The goal of Project Euclid—a project of the Cornell University Library—is to provide an online repository for mathematics and statistics publications, with the goal of offering content as open-access. The website hosts full journals and book series from dozens of publishers, with topics that range from statistics and probability, applied mathematics, logic, and computer science. Site visitors can search the collection by a number of parameters such as authors, keyword, or full text, and each article or journal on the website is conveniently marked with an indicator that tells whether the content is freely accessible without a subscription. (Approximately 70% of content on the site is currently open-access.) Additionally, the website provides support for researchers, librarians, and publishers. Project Euclid is a convenient collection of mathematical journals and articles all together in one place.

“Excellent” rating ****  No weak points

Source:  “Best of the Web”, GEN: Genetic Engineering & Biotechnology News, Nov. 15,  2016, p.42.

New Weather Satellite: post on Dan’s Wild Wild Science Journal

New Era In Meteorology is Days Away

by Dan Satterfield

This Saturday evening, NASA will launch the GOES-R weather satellite, and a new 21st century era in weather and climate prediction will begin. This will be the equivalent of going from an old black and white TV, to an HD flat screen in color, and if all goes well it will revolutionize forecasting. I […]

Read more of this post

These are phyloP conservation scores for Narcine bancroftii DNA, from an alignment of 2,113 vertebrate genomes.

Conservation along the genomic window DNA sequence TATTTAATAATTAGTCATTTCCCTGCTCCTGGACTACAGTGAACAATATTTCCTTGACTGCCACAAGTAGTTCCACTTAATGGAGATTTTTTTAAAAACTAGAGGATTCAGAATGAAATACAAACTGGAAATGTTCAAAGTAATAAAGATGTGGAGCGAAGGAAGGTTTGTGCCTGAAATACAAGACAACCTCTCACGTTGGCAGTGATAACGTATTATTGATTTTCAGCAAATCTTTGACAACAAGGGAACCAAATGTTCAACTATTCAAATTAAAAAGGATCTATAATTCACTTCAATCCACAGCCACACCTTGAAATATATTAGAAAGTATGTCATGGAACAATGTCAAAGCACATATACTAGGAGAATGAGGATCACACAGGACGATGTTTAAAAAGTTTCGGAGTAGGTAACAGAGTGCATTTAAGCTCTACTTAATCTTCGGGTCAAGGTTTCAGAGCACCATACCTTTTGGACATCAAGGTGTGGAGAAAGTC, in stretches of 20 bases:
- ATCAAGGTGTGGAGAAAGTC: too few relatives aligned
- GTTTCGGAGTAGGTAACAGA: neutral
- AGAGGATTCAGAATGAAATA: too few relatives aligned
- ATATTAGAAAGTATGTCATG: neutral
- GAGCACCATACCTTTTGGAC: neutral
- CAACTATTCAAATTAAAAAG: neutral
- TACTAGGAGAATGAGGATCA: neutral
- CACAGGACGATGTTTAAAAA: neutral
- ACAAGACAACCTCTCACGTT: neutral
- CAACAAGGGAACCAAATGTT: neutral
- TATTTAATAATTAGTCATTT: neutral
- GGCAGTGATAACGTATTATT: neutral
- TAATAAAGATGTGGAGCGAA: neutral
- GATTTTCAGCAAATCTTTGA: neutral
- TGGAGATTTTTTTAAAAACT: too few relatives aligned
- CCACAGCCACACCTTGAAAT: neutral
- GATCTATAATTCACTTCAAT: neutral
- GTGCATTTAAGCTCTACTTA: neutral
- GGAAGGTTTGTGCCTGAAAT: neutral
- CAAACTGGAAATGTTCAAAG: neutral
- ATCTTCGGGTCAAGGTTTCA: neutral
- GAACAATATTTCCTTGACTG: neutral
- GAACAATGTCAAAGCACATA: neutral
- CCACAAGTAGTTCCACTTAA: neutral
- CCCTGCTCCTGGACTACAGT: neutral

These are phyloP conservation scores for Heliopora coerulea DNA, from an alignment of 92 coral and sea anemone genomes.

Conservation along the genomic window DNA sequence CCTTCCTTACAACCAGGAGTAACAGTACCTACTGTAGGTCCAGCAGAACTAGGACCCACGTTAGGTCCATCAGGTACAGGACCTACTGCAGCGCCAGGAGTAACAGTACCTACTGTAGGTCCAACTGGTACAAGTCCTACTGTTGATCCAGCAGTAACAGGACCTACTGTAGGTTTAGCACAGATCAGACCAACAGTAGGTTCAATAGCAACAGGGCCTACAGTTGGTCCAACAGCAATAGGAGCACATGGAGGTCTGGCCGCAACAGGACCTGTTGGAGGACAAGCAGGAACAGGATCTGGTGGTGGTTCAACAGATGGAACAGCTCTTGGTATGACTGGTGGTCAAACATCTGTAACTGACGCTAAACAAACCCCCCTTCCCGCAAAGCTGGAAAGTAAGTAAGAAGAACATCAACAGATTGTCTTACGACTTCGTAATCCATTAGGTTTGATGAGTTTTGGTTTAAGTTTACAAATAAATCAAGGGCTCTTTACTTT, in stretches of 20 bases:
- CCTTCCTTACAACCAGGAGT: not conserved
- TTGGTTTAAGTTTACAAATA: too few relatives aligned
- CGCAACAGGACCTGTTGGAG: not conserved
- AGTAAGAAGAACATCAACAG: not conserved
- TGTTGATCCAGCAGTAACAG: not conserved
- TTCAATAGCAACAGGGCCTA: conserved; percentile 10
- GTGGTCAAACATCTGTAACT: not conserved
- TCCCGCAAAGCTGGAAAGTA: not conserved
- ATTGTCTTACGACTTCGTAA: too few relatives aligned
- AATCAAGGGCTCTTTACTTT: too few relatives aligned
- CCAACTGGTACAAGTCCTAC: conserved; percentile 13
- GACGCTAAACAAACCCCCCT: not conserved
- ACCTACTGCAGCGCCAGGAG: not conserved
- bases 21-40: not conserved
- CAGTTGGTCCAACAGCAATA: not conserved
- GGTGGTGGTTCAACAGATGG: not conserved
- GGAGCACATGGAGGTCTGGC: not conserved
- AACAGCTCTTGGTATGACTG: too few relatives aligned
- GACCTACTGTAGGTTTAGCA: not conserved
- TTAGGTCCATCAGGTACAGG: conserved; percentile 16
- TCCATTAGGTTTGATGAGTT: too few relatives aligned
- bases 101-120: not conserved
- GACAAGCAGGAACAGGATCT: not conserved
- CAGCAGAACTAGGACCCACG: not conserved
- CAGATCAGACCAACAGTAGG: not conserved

Dan Satterfield | November 15, 2016 at 3:18 am | URL: http://wp.me/s1t6W8-43555

 

Earth Primer (fun) and Map of Life (for citizen science)

Best Apps for Teaching & Learning 2016 | American Association of School Librarians (AASL)
Earth Primer by Chaim Gingold

Level: Elementary and Middle School
Platform: iOS money icon

Website external link icon

Earth Primer is a cross between an intro to earth science textbook and an interactive sandbox game. This creative application allows students to play with the powerful concepts that make up the physical aspects of our planet. Manipulate glaciers, volcanoes, biomes, weather systems, and more and experience how all of these structures combine to affect the makeup of our awesome planet.

Tip: Use Earth Primer to reinforce content in an earth science class.

app icon

Map of Life by Map of Life

Level: Middle School, High School
Platform: iOS | Android

Website external link icon

Map of Life is a field guide applicable to anywhere in the world. Search species by category and/or location, and contribute to the map by recording your sightings in your location. Several categories of species are represented, such as trees, mammals, birds, fish, amphibians, and reptiles. Choose a type of species and view images, read about characteristics and habitat, and view a map showing range. Helps with conservation efforts worldwide!

Tip: Great application for classes using GIS data. Use Map of Life on science field trips to report wildlife and to identify plants and animals.